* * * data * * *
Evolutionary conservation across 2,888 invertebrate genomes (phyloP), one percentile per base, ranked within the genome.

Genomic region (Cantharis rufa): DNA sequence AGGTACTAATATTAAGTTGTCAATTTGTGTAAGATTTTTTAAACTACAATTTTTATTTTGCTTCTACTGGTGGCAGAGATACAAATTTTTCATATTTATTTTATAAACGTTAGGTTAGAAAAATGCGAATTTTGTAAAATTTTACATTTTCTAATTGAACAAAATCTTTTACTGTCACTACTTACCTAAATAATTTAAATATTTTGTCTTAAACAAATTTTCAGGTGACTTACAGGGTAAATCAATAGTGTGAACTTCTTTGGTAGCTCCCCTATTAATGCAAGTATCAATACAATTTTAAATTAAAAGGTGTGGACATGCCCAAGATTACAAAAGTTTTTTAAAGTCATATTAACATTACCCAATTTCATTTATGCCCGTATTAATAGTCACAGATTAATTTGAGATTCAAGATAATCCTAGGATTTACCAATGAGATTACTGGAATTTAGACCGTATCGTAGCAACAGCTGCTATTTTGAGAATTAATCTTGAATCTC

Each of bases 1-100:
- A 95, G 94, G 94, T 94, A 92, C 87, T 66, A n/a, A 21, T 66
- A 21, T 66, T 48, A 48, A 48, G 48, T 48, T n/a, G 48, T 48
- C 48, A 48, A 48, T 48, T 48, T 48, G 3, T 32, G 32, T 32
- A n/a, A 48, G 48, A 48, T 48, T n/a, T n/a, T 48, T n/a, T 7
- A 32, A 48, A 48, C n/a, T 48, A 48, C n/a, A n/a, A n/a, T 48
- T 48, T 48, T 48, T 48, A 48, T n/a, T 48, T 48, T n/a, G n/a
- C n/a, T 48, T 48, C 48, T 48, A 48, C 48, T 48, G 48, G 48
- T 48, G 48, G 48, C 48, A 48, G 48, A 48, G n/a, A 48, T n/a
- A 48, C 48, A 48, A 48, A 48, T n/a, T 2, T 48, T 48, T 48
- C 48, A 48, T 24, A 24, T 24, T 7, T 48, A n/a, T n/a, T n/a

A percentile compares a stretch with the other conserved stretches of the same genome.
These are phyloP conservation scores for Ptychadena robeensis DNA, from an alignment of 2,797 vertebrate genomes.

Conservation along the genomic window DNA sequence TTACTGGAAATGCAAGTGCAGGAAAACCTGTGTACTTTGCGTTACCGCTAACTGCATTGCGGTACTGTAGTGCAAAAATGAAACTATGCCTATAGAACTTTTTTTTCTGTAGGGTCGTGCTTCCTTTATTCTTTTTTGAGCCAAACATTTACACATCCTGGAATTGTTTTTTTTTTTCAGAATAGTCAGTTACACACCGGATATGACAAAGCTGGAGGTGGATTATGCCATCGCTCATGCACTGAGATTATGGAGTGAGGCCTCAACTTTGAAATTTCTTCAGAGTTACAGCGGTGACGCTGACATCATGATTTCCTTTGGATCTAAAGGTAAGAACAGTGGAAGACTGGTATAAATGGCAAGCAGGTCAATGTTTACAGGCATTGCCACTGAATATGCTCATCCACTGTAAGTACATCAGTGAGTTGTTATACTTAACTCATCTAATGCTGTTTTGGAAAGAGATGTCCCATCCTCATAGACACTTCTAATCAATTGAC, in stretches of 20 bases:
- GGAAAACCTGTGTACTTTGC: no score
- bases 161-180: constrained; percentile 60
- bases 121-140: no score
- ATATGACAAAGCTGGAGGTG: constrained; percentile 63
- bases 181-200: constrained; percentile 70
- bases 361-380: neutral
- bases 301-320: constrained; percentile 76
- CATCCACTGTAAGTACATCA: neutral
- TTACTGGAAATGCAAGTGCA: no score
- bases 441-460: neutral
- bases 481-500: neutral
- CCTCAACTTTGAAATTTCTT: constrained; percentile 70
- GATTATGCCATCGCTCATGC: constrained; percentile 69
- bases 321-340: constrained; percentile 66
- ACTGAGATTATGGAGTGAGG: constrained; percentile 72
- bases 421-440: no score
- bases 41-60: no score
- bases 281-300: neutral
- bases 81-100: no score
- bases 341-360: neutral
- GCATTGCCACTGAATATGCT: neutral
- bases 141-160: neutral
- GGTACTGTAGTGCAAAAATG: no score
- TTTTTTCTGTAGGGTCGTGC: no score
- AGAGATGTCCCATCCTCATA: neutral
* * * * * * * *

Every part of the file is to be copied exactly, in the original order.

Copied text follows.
Evolutionary conservation across 2,888 invertebrate genomes (phyloP), one percentile per base, ranked within the genome.

Genomic region (Cantharis rufa): DNA sequence AGGTACTAATATTAAGTTGTCAATTTGTGTAAGATTTTTTAAACTACAATTTTTATTTTGCTTCTACTGGTGGCAGAGATACAAATTTTTCATATTTATTTTATAAACGTTAGGTTAGAAAAATGCGAATTTTGTAAAATTTTACATTTTCTAATTGAACAAAATCTTTTACTGTCACTACTTACCTAAATAATTTAAATATTTTGTCTTAAACAAATTTTCAGGTGACTTACAGGGTAAATCAATAGTGTGAACTTCTTTGGTAGCTCCCCTATTAATGCAAGTATCAATACAATTTTAAATTAAAAGGTGTGGACATGCCCAAGATTACAAAAGTTTTTTAAAGTCATATTAACATTACCCAATTTCATTTATGCCCGTATTAATAGTCACAGATTAATTTGAGATTCAAGATAATCCTAGGATTTACCAATGAGATTACTGGAATTTAGACCGTATCGTAGCAACAGCTGCTATTTTGAGAATTAATCTTGAATCTC

Each of bases 1-100:
- A 95, G 94, G 94, T 94, A 92, C 87, T 66, A n/a, A 21, T 66
- A 21, T 66, T 48, A 48, A 48, G 48, T 48, T n/a, G 48, T 48
- C 48, A 48, A 48, T 48, T 48, T 48, G 3, T 32, G 32, T 32
- A n/a, A 48, G 48, A 48, T 48, T n/a, T n/a, T 48, T n/a, T 7
- A 32, A 48, A 48, C n/a, T 48, A 48, C n/a, A n/a, A n/a, T 48
- T 48, T 48, T 48, T 48, A 48, T n/a, T 48, T 48, T n/a, G n/a
- C n/a, T 48, T 48, C 48, T 48, A 48, C 48, T 48, G 48, G 48
- T 48, G 48, G 48, C 48, A 48, G 48, A 48, G n/a, A 48, T n/a
- A 48, C 48, A 48, A 48, A 48, T n/a, T 2, T 48, T 48, T 48
- C 48, A 48, T 24, A 24, T 24, T 7, T 48, A n/a, T n/a, T n/a

A percentile compares a stretch with the other conserved stretches of the same genome.
These are phyloP conservation scores for Ptychadena robeensis DNA, from an alignment of 2,797 vertebrate genomes.

Conservation along the genomic window DNA sequence TTACTGGAAATGCAAGTGCAGGAAAACCTGTGTACTTTGCGTTACCGCTAACTGCATTGCGGTACTGTAGTGCAAAAATGAAACTATGCCTATAGAACTTTTTTTTCTGTAGGGTCGTGCTTCCTTTATTCTTTTTTGAGCCAAACATTTACACATCCTGGAATTGTTTTTTTTTTTCAGAATAGTCAGTTACACACCGGATATGACAAAGCTGGAGGTGGATTATGCCATCGCTCATGCACTGAGATTATGGAGTGAGGCCTCAACTTTGAAATTTCTTCAGAGTTACAGCGGTGACGCTGACATCATGATTTCCTTTGGATCTAAAGGTAAGAACAGTGGAAGACTGGTATAAATGGCAAGCAGGTCAATGTTTACAGGCATTGCCACTGAATATGCTCATCCACTGTAAGTACATCAGTGAGTTGTTATACTTAACTCATCTAATGCTGTTTTGGAAAGAGATGTCCCATCCTCATAGACACTTCTAATCAATTGAC, in stretches of 20 bases:
- GGAAAACCTGTGTACTTTGC: no score
- bases 161-180: constrained; percentile 60
- bases 121-140: no score
- ATATGACAAAGCTGGAGGTG: constrained; percentile 63
- bases 181-200: constrained; percentile 70
- bases 361-380: neutral
- bases 301-320: constrained; percentile 76
- CATCCACTGTAAGTACATCA: neutral
- TTACTGGAAATGCAAGTGCA: no score
- bases 441-460: neutral
- bases 481-500: neutral
- CCTCAACTTTGAAATTTCTT: constrained; percentile 70
- GATTATGCCATCGCTCATGC: constrained; percentile 69
- bases 321-340: constrained; percentile 66
- ACTGAGATTATGGAGTGAGG: constrained; percentile 72
- bases 421-440: no score
- bases 41-60: no score
- bases 281-300: neutral
- bases 81-100: no score
- bases 341-360: neutral
- GCATTGCCACTGAATATGCT: neutral
- bases 141-160: neutral
- GGTACTGTAGTGCAAAAATG: no score
- TTTTTTCTGTAGGGTCGTGC: no score
- AGAGATGTCCCATCCTCATA: neutral